Happy New Year for leasehold property owners

07 Jan 2021

The Housing Secretary Robert Jenrick today (7 January 2021) announced that millions of leaseholders will be given the right to extend their lease by a maximum term of 990 years at zero ground rent. This has the potential to save some leaseholders thousands – if not tens of thousands - of pounds.
 
When will these changes come into force?
 
The Government’s press release states that “Legislation will be brought forward in the upcoming session of Parliament” so we can expect further news on this soon.
 
What are the changes?
The Government has called this “part of the biggest reforms to English property  law  for  40 years, fundamentally making home ownership fairer and more secure.”
There are a number of changes but there are four that will likely grab the headlines.
 
1. Ground Rent
 
Currently, many leasehold property owners own leasehold property but have to pay high levels of ground rent that often increase every 5 or 10 years. These payments can escalate to eye-watering figures and when combined with a mortgage, it can make leaseholders feel like they are in fact paying rent on a property they technically own.
 
A distinction needs to be made here between leasehold houses and flats: under the current law, any lease extension of a lease of a flat under the 1993 Act must be granted at a peppercorn (zero) rent, however this is not the case for leasehold houses.
 
These changes will mean that any leaseholder who chooses to extend their lease on their home will no longer pay any ground rent to the freeholder.
 
Many lenders have been reluctant to lend on leases with onerous ground rents in the past, and the owners of leasehold properties have sometimes had difficulty in marketing their property or in raising the finance to extend their lease.  The reforms should therefore make home ownership more accessible, and cheaper, for everyone. 
 
2. Extended Term
 
Currently, leaseholders of houses can only extend their lease once for 50 years with a ground rent. This compares to leaseholders of flats who can extend as often as they wish at a zero ‘peppercorn’ ground rent for 90 years.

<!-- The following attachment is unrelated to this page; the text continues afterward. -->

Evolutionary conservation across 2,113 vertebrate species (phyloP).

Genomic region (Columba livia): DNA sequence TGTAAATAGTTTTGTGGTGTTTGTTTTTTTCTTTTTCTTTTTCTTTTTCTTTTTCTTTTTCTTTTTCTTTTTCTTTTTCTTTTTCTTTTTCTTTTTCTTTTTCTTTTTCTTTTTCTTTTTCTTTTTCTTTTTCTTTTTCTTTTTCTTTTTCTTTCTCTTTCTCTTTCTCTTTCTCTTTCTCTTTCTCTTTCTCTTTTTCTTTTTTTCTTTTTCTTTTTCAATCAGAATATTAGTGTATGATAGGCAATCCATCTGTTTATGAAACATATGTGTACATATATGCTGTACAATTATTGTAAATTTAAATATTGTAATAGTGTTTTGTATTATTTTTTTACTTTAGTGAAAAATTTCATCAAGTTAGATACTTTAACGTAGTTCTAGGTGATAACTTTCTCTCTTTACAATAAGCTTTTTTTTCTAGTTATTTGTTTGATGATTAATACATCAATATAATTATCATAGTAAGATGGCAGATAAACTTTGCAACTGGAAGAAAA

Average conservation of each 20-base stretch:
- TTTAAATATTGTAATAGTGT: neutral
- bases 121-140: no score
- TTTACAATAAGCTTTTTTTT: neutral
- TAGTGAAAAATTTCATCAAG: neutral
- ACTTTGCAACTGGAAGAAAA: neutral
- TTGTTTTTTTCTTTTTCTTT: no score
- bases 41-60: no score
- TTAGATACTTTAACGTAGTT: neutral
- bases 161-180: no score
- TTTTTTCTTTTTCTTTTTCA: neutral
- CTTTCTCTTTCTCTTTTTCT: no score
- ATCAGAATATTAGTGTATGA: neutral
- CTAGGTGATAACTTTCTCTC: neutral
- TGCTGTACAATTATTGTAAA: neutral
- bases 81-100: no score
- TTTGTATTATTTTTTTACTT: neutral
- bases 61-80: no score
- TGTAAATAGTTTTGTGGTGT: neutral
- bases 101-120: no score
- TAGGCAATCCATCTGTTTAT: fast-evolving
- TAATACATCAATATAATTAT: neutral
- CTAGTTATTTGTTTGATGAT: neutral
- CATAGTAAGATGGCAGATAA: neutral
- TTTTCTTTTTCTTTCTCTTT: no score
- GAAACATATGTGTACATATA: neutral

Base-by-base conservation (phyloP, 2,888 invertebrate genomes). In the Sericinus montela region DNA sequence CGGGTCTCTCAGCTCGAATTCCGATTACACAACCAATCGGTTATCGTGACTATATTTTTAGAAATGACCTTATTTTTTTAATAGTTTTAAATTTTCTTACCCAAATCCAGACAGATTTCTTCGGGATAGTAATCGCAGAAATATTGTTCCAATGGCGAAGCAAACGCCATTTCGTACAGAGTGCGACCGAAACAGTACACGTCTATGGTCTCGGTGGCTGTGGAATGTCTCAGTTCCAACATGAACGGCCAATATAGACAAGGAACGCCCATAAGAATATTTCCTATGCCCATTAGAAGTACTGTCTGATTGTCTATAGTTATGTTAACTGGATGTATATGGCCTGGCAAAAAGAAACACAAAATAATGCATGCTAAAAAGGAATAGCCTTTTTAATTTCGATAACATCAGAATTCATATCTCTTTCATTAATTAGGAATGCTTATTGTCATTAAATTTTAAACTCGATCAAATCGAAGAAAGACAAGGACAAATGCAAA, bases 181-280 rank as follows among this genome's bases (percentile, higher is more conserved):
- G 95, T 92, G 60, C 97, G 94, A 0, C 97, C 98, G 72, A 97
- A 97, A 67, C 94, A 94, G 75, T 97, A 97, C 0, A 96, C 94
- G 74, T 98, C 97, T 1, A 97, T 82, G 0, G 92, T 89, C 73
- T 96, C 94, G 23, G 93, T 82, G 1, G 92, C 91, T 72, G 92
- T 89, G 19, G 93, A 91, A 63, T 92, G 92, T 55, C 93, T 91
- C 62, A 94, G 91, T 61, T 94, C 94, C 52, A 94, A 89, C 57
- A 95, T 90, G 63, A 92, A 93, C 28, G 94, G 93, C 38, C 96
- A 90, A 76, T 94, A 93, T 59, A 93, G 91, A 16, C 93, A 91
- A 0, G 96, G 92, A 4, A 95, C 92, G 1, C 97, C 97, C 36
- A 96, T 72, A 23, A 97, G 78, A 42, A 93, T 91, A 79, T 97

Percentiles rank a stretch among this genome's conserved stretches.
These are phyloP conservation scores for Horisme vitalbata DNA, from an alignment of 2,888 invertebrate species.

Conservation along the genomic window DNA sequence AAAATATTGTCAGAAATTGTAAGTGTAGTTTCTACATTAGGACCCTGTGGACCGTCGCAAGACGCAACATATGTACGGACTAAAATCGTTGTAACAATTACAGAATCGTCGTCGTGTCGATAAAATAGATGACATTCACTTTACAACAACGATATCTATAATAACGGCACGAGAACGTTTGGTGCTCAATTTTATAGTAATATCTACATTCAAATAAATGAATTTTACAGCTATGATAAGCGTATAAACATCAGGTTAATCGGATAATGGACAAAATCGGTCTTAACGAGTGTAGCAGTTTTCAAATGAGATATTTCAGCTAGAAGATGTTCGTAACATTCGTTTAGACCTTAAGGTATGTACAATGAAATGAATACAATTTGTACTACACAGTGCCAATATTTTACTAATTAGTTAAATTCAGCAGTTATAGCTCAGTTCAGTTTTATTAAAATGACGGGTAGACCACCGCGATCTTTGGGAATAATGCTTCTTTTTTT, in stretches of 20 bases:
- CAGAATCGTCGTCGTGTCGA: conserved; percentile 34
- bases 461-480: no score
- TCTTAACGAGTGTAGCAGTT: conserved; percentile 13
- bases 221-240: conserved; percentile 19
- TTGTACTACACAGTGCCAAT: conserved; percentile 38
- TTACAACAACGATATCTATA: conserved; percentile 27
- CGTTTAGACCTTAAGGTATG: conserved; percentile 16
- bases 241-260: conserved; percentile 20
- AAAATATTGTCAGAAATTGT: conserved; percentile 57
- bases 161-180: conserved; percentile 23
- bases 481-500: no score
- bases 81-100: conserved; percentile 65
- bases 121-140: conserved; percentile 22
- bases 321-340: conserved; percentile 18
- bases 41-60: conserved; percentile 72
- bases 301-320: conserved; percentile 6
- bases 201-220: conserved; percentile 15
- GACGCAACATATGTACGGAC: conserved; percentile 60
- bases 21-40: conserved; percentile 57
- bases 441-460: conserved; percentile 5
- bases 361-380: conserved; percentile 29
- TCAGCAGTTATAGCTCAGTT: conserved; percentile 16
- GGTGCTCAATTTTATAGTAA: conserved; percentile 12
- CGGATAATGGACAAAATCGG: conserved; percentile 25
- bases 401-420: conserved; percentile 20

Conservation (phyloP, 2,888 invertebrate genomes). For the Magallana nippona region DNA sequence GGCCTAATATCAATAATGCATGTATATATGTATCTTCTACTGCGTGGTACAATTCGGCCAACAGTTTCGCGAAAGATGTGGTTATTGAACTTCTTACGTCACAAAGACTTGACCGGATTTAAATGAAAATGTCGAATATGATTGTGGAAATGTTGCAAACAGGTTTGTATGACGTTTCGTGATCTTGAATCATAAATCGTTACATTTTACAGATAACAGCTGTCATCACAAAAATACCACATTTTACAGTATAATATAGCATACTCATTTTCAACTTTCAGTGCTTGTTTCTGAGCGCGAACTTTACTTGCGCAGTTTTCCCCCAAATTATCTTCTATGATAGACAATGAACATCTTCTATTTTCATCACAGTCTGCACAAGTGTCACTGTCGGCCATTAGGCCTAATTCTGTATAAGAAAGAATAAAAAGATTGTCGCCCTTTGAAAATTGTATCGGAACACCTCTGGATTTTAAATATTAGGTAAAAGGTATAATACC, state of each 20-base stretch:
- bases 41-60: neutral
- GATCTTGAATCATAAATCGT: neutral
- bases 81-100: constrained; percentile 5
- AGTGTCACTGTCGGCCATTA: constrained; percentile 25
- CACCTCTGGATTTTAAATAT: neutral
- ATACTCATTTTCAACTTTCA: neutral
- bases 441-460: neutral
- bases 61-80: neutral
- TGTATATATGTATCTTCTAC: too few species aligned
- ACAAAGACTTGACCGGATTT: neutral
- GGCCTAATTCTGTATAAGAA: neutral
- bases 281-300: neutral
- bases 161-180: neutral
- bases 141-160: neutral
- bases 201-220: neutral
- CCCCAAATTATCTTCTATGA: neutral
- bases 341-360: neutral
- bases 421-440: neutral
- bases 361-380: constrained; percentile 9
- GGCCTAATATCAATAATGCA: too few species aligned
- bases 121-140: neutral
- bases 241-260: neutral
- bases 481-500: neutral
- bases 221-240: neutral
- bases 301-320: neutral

The Government’s announcement will mean that both house and flat leaseholders will soon be able to extend their lease to a new standard 990 years with a ground rent at zero. The effect of this is that a leasehold property with a newly extended lease will be as close as can be to freehold ownership.
 
3. Valuation
 
The Government wants to make the valuation process more transparent and to that end, they have announced that ‘marriage value’ will be abolished and that the calculation rates will be set to ensure the process is fairer and cheaper. Marriage value is the increase in the value of the property following the completion of the lease extension and reflects the additional market value of the longer lease; it is applied to leases that have less than 80 years to run, often making the process much more expensive.
 
To aid this transparency aim further, an online calculator will be introduced to make it simpler for leaseholders to find out how much it will cost them to buy their freehold or extend their lease.
 
4. Commonhold Council
 
The Government has also said it will be establishing a “Commonhold Council”. This will be a partnership of leasehold groups, industry and government, that will prepare homeowners and the market for the widespread take-up of commonhold.
 
The reinvigoration of commonhold as a type of property ownership has been expected for some time and was recommended by the Law Commissionseveral years ago.
 
Commonhold is an alternative to the long leasehold system. It allows an individual to own the freehold of individual flats, houses and non-residential units in a building or on an estate. Unlike leasehold, there is no limit on how long someone can own the property for.
 
The rest of the building or estate which forms the commonhold is owned and managed jointly by the flat owners (referred to as unit-holders) through a commonhold association.
 
All in all, great news for leasehold property owners; not such good news for valuers and landlords.
 
If you have any queries about leasehold enfranchisement and similar matters, please get in touch with our team of experts.
 

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